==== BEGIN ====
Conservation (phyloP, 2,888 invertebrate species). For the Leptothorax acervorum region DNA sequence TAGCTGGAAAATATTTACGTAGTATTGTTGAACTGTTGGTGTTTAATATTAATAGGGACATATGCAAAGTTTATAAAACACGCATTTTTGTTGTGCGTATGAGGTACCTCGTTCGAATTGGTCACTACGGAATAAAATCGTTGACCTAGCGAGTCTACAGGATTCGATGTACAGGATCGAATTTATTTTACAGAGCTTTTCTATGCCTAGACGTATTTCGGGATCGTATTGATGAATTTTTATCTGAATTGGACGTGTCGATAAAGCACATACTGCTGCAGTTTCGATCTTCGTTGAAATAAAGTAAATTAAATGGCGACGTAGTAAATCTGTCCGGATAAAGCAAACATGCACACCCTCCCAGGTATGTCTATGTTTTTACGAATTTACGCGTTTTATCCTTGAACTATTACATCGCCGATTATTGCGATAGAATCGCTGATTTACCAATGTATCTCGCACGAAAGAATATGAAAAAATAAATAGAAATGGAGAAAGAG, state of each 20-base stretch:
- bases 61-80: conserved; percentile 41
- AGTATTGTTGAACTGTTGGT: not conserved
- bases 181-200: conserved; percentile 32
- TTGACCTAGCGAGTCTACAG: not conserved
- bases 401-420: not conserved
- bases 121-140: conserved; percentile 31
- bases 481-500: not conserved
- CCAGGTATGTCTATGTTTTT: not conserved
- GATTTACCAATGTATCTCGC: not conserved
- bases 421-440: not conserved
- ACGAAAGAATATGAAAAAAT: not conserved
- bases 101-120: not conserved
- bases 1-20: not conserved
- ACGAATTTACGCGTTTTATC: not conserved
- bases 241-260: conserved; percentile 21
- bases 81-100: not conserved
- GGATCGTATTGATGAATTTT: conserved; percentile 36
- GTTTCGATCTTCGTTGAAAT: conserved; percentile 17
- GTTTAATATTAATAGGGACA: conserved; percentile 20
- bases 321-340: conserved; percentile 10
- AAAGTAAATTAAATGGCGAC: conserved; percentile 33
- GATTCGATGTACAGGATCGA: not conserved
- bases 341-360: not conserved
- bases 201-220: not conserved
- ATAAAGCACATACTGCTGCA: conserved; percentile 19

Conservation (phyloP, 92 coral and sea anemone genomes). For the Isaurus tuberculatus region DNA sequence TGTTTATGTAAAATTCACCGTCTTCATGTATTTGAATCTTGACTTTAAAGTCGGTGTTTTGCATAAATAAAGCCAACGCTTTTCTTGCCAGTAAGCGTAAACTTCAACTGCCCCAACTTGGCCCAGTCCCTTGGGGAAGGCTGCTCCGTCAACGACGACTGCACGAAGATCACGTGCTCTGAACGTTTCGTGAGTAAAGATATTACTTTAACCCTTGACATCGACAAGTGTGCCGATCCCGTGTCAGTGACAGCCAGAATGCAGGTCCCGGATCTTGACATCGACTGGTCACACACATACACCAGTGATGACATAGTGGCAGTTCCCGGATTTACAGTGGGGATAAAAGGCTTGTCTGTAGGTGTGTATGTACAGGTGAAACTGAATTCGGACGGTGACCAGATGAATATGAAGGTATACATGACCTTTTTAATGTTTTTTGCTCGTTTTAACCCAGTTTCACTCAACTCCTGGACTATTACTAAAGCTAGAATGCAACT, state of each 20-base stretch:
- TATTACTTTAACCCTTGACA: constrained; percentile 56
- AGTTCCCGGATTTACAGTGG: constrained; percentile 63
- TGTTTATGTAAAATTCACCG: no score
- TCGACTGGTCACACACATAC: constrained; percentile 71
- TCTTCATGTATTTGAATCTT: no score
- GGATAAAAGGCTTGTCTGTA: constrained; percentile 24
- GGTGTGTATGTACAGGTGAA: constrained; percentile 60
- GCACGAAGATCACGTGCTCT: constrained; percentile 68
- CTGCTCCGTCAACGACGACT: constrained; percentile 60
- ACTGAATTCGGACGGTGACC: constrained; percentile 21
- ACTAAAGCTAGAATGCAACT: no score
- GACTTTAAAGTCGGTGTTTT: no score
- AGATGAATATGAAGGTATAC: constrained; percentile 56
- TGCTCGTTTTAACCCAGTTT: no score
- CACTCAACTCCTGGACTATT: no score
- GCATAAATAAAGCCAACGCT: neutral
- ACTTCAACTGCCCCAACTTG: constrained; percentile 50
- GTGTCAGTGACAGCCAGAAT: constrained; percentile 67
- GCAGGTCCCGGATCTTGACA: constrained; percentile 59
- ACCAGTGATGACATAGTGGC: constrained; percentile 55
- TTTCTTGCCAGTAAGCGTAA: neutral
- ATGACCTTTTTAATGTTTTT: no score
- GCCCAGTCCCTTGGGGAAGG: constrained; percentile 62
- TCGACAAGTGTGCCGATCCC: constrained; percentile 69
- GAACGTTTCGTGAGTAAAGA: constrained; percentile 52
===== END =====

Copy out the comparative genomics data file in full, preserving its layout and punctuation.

Conservation (phyloP, 2,888 invertebrate species). For the Leptothorax acervorum region DNA sequence TAGCTGGAAAATATTTACGTAGTATTGTTGAACTGTTGGTGTTTAATATTAATAGGGACATATGCAAAGTTTATAAAACACGCATTTTTGTTGTGCGTATGAGGTACCTCGTTCGAATTGGTCACTACGGAATAAAATCGTTGACCTAGCGAGTCTACAGGATTCGATGTACAGGATCGAATTTATTTTACAGAGCTTTTCTATGCCTAGACGTATTTCGGGATCGTATTGATGAATTTTTATCTGAATTGGACGTGTCGATAAAGCACATACTGCTGCAGTTTCGATCTTCGTTGAAATAAAGTAAATTAAATGGCGACGTAGTAAATCTGTCCGGATAAAGCAAACATGCACACCCTCCCAGGTATGTCTATGTTTTTACGAATTTACGCGTTTTATCCTTGAACTATTACATCGCCGATTATTGCGATAGAATCGCTGATTTACCAATGTATCTCGCACGAAAGAATATGAAAAAATAAATAGAAATGGAGAAAGAG, state of each 20-base stretch:
- bases 61-80: conserved; percentile 41
- AGTATTGTTGAACTGTTGGT: not conserved
- bases 181-200: conserved; percentile 32
- TTGACCTAGCGAGTCTACAG: not conserved
- bases 401-420: not conserved
- bases 121-140: conserved; percentile 31
- bases 481-500: not conserved
- CCAGGTATGTCTATGTTTTT: not conserved
- GATTTACCAATGTATCTCGC: not conserved
- bases 421-440: not conserved
- ACGAAAGAATATGAAAAAAT: not conserved
- bases 101-120: not conserved
- bases 1-20: not conserved
- ACGAATTTACGCGTTTTATC: not conserved
- bases 241-260: conserved; percentile 21
- bases 81-100: not conserved
- GGATCGTATTGATGAATTTT: conserved; percentile 36
- GTTTCGATCTTCGTTGAAAT: conserved; percentile 17
- GTTTAATATTAATAGGGACA: conserved; percentile 20
- bases 321-340: conserved; percentile 10
- AAAGTAAATTAAATGGCGAC: conserved; percentile 33
- GATTCGATGTACAGGATCGA: not conserved
- bases 341-360: not conserved
- bases 201-220: not conserved
- ATAAAGCACATACTGCTGCA: conserved; percentile 19

Conservation (phyloP, 92 coral and sea anemone genomes). For the Isaurus tuberculatus region DNA sequence TGTTTATGTAAAATTCACCGTCTTCATGTATTTGAATCTTGACTTTAAAGTCGGTGTTTTGCATAAATAAAGCCAACGCTTTTCTTGCCAGTAAGCGTAAACTTCAACTGCCCCAACTTGGCCCAGTCCCTTGGGGAAGGCTGCTCCGTCAACGACGACTGCACGAAGATCACGTGCTCTGAACGTTTCGTGAGTAAAGATATTACTTTAACCCTTGACATCGACAAGTGTGCCGATCCCGTGTCAGTGACAGCCAGAATGCAGGTCCCGGATCTTGACATCGACTGGTCACACACATACACCAGTGATGACATAGTGGCAGTTCCCGGATTTACAGTGGGGATAAAAGGCTTGTCTGTAGGTGTGTATGTACAGGTGAAACTGAATTCGGACGGTGACCAGATGAATATGAAGGTATACATGACCTTTTTAATGTTTTTTGCTCGTTTTAACCCAGTTTCACTCAACTCCTGGACTATTACTAAAGCTAGAATGCAACT, state of each 20-base stretch:
- TATTACTTTAACCCTTGACA: constrained; percentile 56
- AGTTCCCGGATTTACAGTGG: constrained; percentile 63
- TGTTTATGTAAAATTCACCG: no score
- TCGACTGGTCACACACATAC: constrained; percentile 71
- TCTTCATGTATTTGAATCTT: no score
- GGATAAAAGGCTTGTCTGTA: constrained; percentile 24
- GGTGTGTATGTACAGGTGAA: constrained; percentile 60
- GCACGAAGATCACGTGCTCT: constrained; percentile 68
- CTGCTCCGTCAACGACGACT: constrained; percentile 60
- ACTGAATTCGGACGGTGACC: constrained; percentile 21
- ACTAAAGCTAGAATGCAACT: no score
- GACTTTAAAGTCGGTGTTTT: no score
- AGATGAATATGAAGGTATAC: constrained; percentile 56
- TGCTCGTTTTAACCCAGTTT: no score
- CACTCAACTCCTGGACTATT: no score
- GCATAAATAAAGCCAACGCT: neutral
- ACTTCAACTGCCCCAACTTG: constrained; percentile 50
- GTGTCAGTGACAGCCAGAAT: constrained; percentile 67
- GCAGGTCCCGGATCTTGACA: constrained; percentile 59
- ACCAGTGATGACATAGTGGC: constrained; percentile 55
- TTTCTTGCCAGTAAGCGTAA: neutral
- ATGACCTTTTTAATGTTTTT: no score
- GCCCAGTCCCTTGGGGAAGG: constrained; percentile 62
- TCGACAAGTGTGCCGATCCC: constrained; percentile 69
- GAACGTTTCGTGAGTAAAGA: constrained; percentile 52